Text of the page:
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Post-Game 6 Breakdown: How it all ended for the Raptors

It's been one heck of a run. Let's break down the final chapter.

Dan Hamilton-USA TODAY Sports

The Toronto Raptors lost Game 6 of the Eastern Conference Finals to the Cleveland Cavaliers by a score of 113-87. With that, the Cavaliers win the series 4-2 and move on to their second consecutive NBA Finals. Meanwhile, the Raptors are officially eliminated from the playoffs after 20 (mostly) hard-fought games.

What actually happened in this one is more or less irrelevant at this point, since now there are no more adjustments to talk about or things to take away for the next contest.

Most Raptors fans have already begun eulogizing the best season and playoff run in franchise history, so it's unlikely that many people are interested in knowing things about the rebounding differential or who won the battle of points in the paint in this game.

Still, we would be remiss if we didn't at least close out an amazing postseason run of breakdowns with one last quick one for old time's sake.

Let's keep it light and simple.

One last time for the All-Star duo (or is it?)

All-NBA point guard Kyle Lowry had quite the sendoff in this one, scoring 35 points on 11-for-22 shooting, including 6-for-12 from long range and a perfect 7-for-7 from the free throw line.

He added three rebounds, three assists, and a block, and almost single-handedly dragged the Raptors back into this one in the third quarter, when he scored 18 of his 35 points (including the Raptors' last 15 of the frame), while shooting 5-for-7 from the field and 4-for-6 from three.

Meanwhile, DeMar DeRozan had a perfectly acceptable 9-for-18 shooting night for 20 points, while tossing in three rebounds and three assists.

A lot of question marks popped up about DeMar this postseason, as he goes into a summer of free agency seeking a max contract. While the series against the Indiana Pacers and Miami Heat brought into question DeRozan's worth, he managed to average a cool 23.0 points versus Cleveland with an efficienct split of 50.0% shooting from the field and 90.9% from the line (shooting 50.0% or higher in four of the six games).

It was a good ending to what once looked like it might be a money-hemorrhaging playoff run for DeMar.

And with that, Toronto's All-Star backcourt may have played it's last game together (although probably not). They got next to nothing from their supporting cast -- not a single other Raptor scored in double figures besides Kyle and DeMar -- but at least the stars went out with a bang.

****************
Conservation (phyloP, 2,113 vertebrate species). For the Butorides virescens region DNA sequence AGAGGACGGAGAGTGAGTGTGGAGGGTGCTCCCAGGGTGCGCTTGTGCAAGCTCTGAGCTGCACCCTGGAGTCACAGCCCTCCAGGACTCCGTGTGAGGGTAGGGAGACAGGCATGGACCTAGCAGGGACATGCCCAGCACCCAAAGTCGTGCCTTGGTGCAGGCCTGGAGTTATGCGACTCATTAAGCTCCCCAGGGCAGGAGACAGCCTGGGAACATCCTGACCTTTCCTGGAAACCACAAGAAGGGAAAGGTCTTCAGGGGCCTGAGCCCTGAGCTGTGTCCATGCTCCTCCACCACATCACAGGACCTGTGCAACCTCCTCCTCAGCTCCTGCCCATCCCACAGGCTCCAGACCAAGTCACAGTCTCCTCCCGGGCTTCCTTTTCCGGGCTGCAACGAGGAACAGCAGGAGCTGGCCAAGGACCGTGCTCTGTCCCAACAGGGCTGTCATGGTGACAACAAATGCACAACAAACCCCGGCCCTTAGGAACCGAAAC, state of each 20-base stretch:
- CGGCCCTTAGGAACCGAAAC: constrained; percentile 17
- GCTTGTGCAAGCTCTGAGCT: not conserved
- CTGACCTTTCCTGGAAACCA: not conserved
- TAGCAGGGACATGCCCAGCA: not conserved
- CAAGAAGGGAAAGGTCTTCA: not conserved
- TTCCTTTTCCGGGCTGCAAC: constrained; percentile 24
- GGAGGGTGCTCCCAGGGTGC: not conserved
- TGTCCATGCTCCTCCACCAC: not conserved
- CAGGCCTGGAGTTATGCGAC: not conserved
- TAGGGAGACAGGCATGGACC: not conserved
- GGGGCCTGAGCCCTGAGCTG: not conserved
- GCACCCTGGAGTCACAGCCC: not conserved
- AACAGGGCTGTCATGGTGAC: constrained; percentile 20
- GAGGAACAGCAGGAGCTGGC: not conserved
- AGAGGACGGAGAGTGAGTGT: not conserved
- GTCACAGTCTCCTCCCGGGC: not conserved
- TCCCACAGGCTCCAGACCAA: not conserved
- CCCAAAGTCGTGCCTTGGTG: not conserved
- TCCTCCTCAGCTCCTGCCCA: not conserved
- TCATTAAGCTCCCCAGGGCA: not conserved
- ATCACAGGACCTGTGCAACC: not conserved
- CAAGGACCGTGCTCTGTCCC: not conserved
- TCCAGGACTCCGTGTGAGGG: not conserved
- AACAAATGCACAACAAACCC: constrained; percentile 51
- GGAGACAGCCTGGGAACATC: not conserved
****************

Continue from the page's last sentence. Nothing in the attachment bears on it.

The problem was that the other team had 50% more star players.

The "Big Three" was too big

LeBron James flipped that playoff switch that we all feared he might in an elimination game, putting up a monster line of 33 points, 11 rebounds, six assists, a steal, and three blocks, while shooting 13-for-22 (59.1%) from the field and 3-for-6 from deep.

Kyrie Irving dropped 30 points of his own on 12-for-24 shooting from the field and 2-for-4 from three, while adding four rebounds, nine assists, three steals, and a block. Kevin Love put up a monster 20-point, 12-rebound performance, while shooting 5-for-11 from the field and 4-for-8 from three.

J.R. Smith was the only other Cavalier to score over 6 points (he had 15), so this ended up being almost exclusively a "Big Three" featurette. To wit, the trio almost outscored the Raptors by themselves, putting up a combined 83 points to Toronto's 87 total.

How did the Cavs beat the Raps, let us count the ways...

The Cavaliers dominated this game, plain and simple.

They shot 54.1% from the field and 17-for-31 from three-point range (54.8%). They won the rebounding battle 38-33 and had a 36-34 edge in points in the paint. They had 22 assists on 40 field goals (55.0%) for the game, compared to the Raptors' 10 assists on 33 made baskets (30.3%).

Cleveland also had a 17-5 advantage in fastbreak points and a 12-8 edge in second chance points.

There basically wasn't a section of the box score where Cleveland didn't look like the better team.

Nothing more to see here.


This was the 20th edition of this statistical breakdown column this postseason, compared to the mere four volumes that came out last year. It wasn't the most positive game to go out on, but we certainly had our share of those along the way.

It was one hell of a ride, dear reader. Have a great offseason.